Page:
‘Self-belief and patience paid off’ - Ajinkya Rahane on his return to Test cricket
Ajinkya Rahane is never tired of waiting. While the world around him grows impatient in anticipation of something to happen, the India Test vice-captain does what he does best. Wait. A fading limited-overs career has seen Rahane in a blue jersey becoming a rare feature. Even in IPL he had to make way for Steve Smith as Rajasthan Royals captain in the middle of the 2019 edition. He built his reputation as a solid middle-order batsman in Tests but even there he’s been dropped on occasions, like the first two Tests of the 2018 tour of South Africa.
Never one to let his emotions get the better of him, Rahane has carried on with little fuss. Yet, he knew that one barren run was posing questions of him while the team management has shown the willingness to give youngsters Hanuma Vihari and Rishabh Pant a break in the middle-order—that Rahane had not scored a century since August 2017 against Sri Lanka.
All Rahane did was soldier on patiently, getting close to the three-figure mark on occasions yet falling agonisingly close. That changed in the recent Windies tour where he finished with a hundred and two half-centuries. For others, the wait could have been excruciating but not for Rahane, who also had to wait long for a chance to start his Test career. “You get to learn from every match and every series. I had to wait for two years and 17 Tests for my Test debut, and for this century (in West Indies) I had to wait for 17 Tests. There is some connection,” said Rahane on Monday.
Rahane made his debut against Australia in 2013, though he had been part of the Test squad since 2011. “When I was playing at Hampshire (in English County), I kept thinking how I used to play before my Test debut? Then it was more about enjoying the game. During these 17 Tests, I was thinking more about getting a ton. So in West Indies, my thought process was that I’ll not think of getting a hundred even once, whatever has to be happen will happen. If a hundred has to come, it’ll come. The focus was on playing according to the situation and luckily the 100 came as well. From my family point of view (his wife is expecting this month), a new journey is about to begin, so I’m very excited about that too.”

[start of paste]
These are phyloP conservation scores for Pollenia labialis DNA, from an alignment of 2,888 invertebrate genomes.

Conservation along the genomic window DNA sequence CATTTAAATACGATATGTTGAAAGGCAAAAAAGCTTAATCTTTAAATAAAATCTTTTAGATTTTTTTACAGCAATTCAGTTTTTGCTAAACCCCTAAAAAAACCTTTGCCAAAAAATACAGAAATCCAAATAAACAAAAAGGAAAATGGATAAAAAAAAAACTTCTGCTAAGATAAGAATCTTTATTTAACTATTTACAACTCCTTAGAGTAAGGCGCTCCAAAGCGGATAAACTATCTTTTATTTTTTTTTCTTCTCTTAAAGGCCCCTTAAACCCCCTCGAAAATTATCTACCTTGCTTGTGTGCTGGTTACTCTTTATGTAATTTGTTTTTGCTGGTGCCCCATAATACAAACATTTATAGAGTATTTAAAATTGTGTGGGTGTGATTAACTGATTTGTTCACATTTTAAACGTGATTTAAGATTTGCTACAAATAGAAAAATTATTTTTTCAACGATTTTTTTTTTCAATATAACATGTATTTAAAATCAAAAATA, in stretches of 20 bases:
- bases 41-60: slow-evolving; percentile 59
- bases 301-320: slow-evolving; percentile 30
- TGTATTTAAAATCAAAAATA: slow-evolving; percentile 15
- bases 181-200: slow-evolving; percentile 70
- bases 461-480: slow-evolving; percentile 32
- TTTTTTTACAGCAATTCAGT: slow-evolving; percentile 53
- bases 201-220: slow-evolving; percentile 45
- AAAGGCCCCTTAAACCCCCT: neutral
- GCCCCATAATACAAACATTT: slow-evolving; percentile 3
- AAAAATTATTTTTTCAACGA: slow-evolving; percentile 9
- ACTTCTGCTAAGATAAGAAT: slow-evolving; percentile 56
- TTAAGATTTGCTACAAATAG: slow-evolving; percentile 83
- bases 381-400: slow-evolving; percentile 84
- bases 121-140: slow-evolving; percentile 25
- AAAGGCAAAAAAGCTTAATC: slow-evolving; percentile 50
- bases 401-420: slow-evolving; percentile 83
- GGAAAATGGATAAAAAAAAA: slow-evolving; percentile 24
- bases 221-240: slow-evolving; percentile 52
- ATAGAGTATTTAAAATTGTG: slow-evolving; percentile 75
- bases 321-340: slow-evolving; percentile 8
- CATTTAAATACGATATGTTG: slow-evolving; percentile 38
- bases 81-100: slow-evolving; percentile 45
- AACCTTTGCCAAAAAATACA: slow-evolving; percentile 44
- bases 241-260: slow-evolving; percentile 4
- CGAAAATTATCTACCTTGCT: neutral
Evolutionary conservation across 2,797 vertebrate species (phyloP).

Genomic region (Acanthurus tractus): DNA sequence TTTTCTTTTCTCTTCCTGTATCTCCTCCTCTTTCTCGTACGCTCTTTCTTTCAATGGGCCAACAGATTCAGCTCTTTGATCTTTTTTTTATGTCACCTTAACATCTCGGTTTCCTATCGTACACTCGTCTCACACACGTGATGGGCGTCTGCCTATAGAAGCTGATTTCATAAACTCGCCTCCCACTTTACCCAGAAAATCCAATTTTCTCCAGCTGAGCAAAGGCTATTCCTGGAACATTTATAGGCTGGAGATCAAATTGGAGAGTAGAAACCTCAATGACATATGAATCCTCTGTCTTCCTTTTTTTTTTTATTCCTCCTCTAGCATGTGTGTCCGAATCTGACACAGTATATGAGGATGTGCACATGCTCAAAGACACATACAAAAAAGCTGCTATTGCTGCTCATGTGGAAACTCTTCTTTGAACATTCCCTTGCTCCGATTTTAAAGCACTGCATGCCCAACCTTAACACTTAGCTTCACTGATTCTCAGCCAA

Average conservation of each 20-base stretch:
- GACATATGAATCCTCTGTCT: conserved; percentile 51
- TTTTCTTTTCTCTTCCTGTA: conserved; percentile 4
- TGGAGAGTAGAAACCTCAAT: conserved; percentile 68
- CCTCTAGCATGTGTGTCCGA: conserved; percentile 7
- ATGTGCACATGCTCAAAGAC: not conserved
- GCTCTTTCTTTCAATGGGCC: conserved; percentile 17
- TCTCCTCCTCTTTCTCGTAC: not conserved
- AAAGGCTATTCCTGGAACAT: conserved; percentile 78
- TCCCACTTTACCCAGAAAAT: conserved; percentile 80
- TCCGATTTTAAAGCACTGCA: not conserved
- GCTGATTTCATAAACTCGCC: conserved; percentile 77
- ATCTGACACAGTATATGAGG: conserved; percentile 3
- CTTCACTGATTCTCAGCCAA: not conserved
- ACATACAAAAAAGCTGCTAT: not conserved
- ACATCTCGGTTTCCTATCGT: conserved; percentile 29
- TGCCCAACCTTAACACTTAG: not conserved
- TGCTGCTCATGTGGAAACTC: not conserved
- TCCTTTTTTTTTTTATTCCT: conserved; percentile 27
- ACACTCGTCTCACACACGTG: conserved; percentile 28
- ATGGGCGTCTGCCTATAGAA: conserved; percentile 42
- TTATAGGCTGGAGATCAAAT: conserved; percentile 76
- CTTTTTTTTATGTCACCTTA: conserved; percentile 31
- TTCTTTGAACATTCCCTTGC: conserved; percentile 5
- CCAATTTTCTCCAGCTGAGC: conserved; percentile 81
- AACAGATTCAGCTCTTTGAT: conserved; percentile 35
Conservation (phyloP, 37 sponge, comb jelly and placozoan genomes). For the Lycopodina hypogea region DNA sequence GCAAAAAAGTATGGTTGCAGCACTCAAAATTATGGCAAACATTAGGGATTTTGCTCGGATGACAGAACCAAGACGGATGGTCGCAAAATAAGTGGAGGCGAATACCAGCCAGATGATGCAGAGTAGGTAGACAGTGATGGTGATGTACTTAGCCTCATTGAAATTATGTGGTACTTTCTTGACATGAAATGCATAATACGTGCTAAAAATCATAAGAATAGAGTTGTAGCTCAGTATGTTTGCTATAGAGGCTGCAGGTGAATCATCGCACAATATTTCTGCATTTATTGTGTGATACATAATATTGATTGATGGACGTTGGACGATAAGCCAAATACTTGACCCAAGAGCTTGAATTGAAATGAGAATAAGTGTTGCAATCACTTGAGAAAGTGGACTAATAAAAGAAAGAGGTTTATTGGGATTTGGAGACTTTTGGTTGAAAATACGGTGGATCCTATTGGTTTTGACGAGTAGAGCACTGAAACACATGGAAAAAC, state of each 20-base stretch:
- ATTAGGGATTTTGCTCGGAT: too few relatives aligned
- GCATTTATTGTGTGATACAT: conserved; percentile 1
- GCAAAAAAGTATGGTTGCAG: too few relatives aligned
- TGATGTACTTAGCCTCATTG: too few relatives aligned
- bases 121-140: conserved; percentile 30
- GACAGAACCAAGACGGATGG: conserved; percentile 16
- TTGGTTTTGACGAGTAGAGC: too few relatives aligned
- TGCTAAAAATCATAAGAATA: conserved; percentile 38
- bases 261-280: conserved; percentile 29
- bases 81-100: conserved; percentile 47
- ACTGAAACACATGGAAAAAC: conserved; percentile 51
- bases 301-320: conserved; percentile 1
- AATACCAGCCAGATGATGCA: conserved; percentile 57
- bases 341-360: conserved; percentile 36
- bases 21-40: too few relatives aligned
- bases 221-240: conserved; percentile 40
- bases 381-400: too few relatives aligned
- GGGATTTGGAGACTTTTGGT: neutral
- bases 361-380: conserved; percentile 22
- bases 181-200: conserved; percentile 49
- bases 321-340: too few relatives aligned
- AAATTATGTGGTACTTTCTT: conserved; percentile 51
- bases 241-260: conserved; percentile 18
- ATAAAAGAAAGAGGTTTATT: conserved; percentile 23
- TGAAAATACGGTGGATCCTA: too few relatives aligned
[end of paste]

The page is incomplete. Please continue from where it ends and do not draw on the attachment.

Rahane insisted he never faced any self-doubt during the long period when he couldn’t score a century. “It was important for me to stay in the zone. When you score runs, it looks really easy from outside. You can actually see that as a batsman you’re in a very good position. It was important to have belief in my abilities. I wasn’t thinking too much about my technical stuff. It was all about how actually I managed the mental adjustment like handling difficult situations.”
The Windies tour where Rahane aggregated 271, Vihari was top-scorer (289). “When you bat in the middle-order, it’s important to trust your partner. With Vihari batting at No 6, communication is important. You have to assess the situation and type of bowling. Batting with Vihari in the West Indies, we could plan really well when to attack and defend,” he said.
Against a new-look South Africa, the odds are heavily in favour of India. But Rahane felt the presence of players from the ‘A’ side that has been touring India for a while and seniors will make the job tough. “It is important to start with a win because of the Test Championship points. You cannot take any team lightly,” he said.